Today was the most mellow day we have had yet on this vacation. Honestly, aside from taking some time to swim and snorkel in the keiki pond near our rental, photograph flowers, hunt for shells, and watch the sea for dolphins and whales, the most energetic thing we did happened at 10:20 pm when we got in the ocean to watch manta rays feed. That will require a separate post, which I will get to as soon as we manage to downloaded the photos from the GoPro we rented for the experience. Still, it was an amazing day for wildlife and nature viewing and photography.
It has been overcast here for days, but luckily we have managed to escape most of the rain we feared would literally dampen our trip. While we may not come back tan, we are definitely warm, rested, and unwound, which makes this entire trip worth every second of missed clear, sunny skies.
Mornings here are getting into a rhythm. Steve and I wake early, take some photos when the area behind the house on the makai (towards the sea) side is calm and mostly people free. I like to wander down to the tidal ponds to see any fish that might be stirring. This morning, as I meandered towards the water, I noticed this flower that someone in our family had placed along the lava rock wall surrounding the pool. There aren’t as many flowers blooming here now as there would be at other times of the year, but that makes the ones I am seeing more of a treasure.
The big excitement of the morning came when Luke was the first of us to spot humpback whales in the ocean behind the house. We’d been wondering if we would see some. We know they usually visit between December and April, but we’d been told it might be a little too early to see many of them. In fact, while verifying the time of year when they travel through these waters, I found that other Google searchers had similar questions. The funniest question I saw in my search was, “What time of day is the best for spotting whales?” I laughed. We Americans are so used to having the world at our fingertips that there are those among us who think the whales actually have a schedule they follow to make it easier for us to see them. The pure, simple, and beautiful answer about when you see whales is whenever they need to come up for air. They aren’t an attraction at Disneyworld that runs on a tight schedule. They are actual creatures living their lives. We just happen to be fortunate enough to bear witness to that on occasion. Throughout the rest of the day, though, the whales decided to inhale in front of me four additional times when my eyes just happened to be trained on the sea. Here’s hoping that the trend continues.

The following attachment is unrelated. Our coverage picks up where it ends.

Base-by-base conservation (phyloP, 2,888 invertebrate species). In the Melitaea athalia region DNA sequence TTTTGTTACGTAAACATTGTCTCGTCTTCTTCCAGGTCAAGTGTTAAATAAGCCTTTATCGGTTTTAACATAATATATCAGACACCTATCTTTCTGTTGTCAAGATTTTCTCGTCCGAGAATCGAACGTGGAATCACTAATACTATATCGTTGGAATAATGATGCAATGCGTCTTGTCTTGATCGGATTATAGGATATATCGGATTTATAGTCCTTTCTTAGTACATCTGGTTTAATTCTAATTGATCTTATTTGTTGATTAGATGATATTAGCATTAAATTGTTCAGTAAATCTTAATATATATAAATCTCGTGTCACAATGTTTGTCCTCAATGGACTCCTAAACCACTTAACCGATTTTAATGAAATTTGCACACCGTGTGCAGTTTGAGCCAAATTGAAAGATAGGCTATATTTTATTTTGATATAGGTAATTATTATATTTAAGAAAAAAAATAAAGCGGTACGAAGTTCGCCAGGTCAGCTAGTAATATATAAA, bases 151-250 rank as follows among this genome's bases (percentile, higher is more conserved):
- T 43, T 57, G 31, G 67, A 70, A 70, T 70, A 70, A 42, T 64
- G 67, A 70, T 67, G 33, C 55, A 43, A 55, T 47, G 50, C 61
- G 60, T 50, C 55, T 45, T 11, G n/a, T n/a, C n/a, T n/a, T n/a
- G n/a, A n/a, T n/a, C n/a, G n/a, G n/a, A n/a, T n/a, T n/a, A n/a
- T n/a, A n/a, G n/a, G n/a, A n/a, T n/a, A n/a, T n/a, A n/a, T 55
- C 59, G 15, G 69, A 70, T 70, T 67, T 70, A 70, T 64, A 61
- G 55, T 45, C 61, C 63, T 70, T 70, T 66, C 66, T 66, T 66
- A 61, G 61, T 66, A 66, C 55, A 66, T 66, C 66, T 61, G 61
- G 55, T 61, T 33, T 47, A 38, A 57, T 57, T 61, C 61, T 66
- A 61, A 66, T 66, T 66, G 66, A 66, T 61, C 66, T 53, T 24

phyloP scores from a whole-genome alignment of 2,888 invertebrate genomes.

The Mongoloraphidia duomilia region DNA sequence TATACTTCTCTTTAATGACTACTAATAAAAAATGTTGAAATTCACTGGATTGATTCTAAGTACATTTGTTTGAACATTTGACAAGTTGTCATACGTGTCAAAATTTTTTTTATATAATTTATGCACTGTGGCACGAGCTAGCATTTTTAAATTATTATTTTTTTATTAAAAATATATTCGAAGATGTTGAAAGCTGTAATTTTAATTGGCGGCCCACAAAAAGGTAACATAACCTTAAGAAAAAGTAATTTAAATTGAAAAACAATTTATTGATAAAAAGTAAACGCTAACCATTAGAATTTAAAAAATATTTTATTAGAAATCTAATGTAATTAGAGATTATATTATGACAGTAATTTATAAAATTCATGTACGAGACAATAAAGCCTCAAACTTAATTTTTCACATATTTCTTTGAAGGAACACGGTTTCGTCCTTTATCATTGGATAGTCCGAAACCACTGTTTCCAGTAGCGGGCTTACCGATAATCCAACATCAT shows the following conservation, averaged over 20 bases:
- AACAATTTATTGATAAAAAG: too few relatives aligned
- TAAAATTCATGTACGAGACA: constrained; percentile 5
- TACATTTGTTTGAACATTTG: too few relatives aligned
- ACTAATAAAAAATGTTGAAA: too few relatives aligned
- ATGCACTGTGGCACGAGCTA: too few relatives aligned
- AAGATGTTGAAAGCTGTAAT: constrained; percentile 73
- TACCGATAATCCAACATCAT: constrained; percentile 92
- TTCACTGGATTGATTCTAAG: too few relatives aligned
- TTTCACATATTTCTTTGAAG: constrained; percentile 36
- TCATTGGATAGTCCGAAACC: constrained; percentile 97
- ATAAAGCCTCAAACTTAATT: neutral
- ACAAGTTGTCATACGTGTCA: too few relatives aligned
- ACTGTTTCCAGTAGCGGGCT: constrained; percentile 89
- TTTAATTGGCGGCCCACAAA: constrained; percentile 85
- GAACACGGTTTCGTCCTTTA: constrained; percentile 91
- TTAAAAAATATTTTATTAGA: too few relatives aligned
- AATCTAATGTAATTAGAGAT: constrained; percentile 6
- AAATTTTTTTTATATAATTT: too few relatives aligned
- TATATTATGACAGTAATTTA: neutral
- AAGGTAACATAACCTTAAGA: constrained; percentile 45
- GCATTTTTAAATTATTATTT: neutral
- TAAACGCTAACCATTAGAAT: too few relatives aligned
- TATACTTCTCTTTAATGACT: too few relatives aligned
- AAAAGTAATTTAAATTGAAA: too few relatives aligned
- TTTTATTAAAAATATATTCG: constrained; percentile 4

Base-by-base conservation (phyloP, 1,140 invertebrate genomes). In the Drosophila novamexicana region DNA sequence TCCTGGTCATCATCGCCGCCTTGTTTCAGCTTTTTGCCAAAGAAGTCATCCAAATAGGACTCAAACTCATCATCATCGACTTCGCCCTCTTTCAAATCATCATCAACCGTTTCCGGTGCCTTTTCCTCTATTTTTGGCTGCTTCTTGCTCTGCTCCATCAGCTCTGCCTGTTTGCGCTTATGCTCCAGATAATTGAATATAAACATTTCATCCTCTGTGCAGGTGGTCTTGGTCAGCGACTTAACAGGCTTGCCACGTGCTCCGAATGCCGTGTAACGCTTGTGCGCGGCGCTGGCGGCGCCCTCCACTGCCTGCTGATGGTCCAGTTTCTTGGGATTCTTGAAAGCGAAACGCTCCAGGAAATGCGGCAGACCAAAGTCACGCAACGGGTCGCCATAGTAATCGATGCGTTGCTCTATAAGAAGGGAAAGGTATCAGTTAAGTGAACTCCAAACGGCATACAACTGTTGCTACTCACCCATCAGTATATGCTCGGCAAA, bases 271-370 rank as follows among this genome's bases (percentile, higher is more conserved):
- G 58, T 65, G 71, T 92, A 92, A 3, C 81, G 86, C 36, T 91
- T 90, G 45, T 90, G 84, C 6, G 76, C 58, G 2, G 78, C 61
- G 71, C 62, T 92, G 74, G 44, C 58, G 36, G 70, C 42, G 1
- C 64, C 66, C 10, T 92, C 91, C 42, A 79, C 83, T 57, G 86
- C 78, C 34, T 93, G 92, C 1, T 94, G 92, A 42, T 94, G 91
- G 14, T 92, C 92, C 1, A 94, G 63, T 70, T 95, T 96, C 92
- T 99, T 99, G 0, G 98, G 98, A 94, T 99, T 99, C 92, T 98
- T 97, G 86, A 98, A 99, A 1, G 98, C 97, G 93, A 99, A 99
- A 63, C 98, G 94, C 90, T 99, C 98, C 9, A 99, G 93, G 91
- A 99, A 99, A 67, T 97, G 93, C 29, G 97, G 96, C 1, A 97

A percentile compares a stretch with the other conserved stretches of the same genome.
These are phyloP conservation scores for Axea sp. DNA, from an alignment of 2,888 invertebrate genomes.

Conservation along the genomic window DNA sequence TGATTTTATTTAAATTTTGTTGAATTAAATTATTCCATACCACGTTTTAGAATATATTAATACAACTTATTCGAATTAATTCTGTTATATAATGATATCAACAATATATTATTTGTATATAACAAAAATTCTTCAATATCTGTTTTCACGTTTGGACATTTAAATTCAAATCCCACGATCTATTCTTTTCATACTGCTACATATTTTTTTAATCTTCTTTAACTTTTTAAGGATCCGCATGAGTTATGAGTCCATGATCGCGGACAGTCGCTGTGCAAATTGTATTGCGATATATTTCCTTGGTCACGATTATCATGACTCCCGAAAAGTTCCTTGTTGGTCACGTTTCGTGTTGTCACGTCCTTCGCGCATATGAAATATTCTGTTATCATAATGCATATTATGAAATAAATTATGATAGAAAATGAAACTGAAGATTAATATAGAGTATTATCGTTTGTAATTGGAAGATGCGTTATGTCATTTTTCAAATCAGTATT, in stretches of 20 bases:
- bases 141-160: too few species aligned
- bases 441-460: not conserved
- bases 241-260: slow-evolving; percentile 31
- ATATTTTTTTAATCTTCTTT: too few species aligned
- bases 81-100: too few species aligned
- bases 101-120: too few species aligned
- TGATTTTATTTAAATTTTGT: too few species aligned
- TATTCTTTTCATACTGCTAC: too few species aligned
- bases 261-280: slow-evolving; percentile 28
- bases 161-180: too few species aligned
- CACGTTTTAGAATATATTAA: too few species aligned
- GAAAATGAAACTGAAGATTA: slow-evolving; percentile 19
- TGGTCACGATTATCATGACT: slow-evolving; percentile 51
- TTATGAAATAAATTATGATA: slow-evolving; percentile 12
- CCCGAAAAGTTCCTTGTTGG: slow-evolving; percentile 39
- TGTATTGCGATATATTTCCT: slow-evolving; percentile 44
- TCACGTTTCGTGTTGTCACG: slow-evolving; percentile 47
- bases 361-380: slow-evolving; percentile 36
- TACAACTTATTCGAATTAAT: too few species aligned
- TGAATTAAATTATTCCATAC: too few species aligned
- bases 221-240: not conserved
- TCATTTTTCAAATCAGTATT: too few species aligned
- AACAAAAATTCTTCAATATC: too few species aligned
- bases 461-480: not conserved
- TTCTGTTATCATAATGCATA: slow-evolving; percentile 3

The rest of our day was spent snorkeling and hanging at the pool. I love snorkeling. While I am not well practiced given my status as a landlocked, mountain girl, I do revel in the view underwater. I saw a banded coral shrimp, which I had never seen before. The boys (aged 20 and 18) acted like boys (aged 6 and 4) in the pool, beating each other with foam noodles and using snorkel masks to dive. While they were doing that, I made another little green friend on the lanai where I was busy composing yesterday’s blog post.
The highlight of the day was a dinner cruise down to Kealakekua Bay, the site where Captain James Cook was killed. This cruise, conducted by Body Glove Ocean Adventures, was surprisingly informative, well run, and fun. I typically view these trips as tourist traps. I still book them, but I am prepared for them to be hokey and subpar, worth only the opportunity to get out on the sea. The cruise was recommended to us by the concierge service at the property management company that oversees the rental home we’re occupying, so I am grateful to them for that. The dinner was delicious: a locally grown green salad, Hawaiian-style barbecue ribs, a coconut milk, green curry vegetable side with white rice, and a coconut roll. I was impressed they were able to pull this off so well given that the boat we took unloaded passengers just 10 minutes before we were able to board. During the trip, we were gifted with whale sightings and the opportunity to see both spinner and bottlenose dolphins. By the end of the cruise, with copious tropical drinks on board, most of the passengers were singing and dancing along to YMCA by the Village People. I am usually a cynic and find this type of behavior beneath me, but I may be growing because I found the entire spectacle charming and actually participated. There was a lovely Indian family (about 15 of them) who were celebrating some family milestones, and they formed a large circle near the singer/dj and led the crowd in the revelry. After so long being sequestered and not being in the company of strangers, it was heavenly, even for this introvert.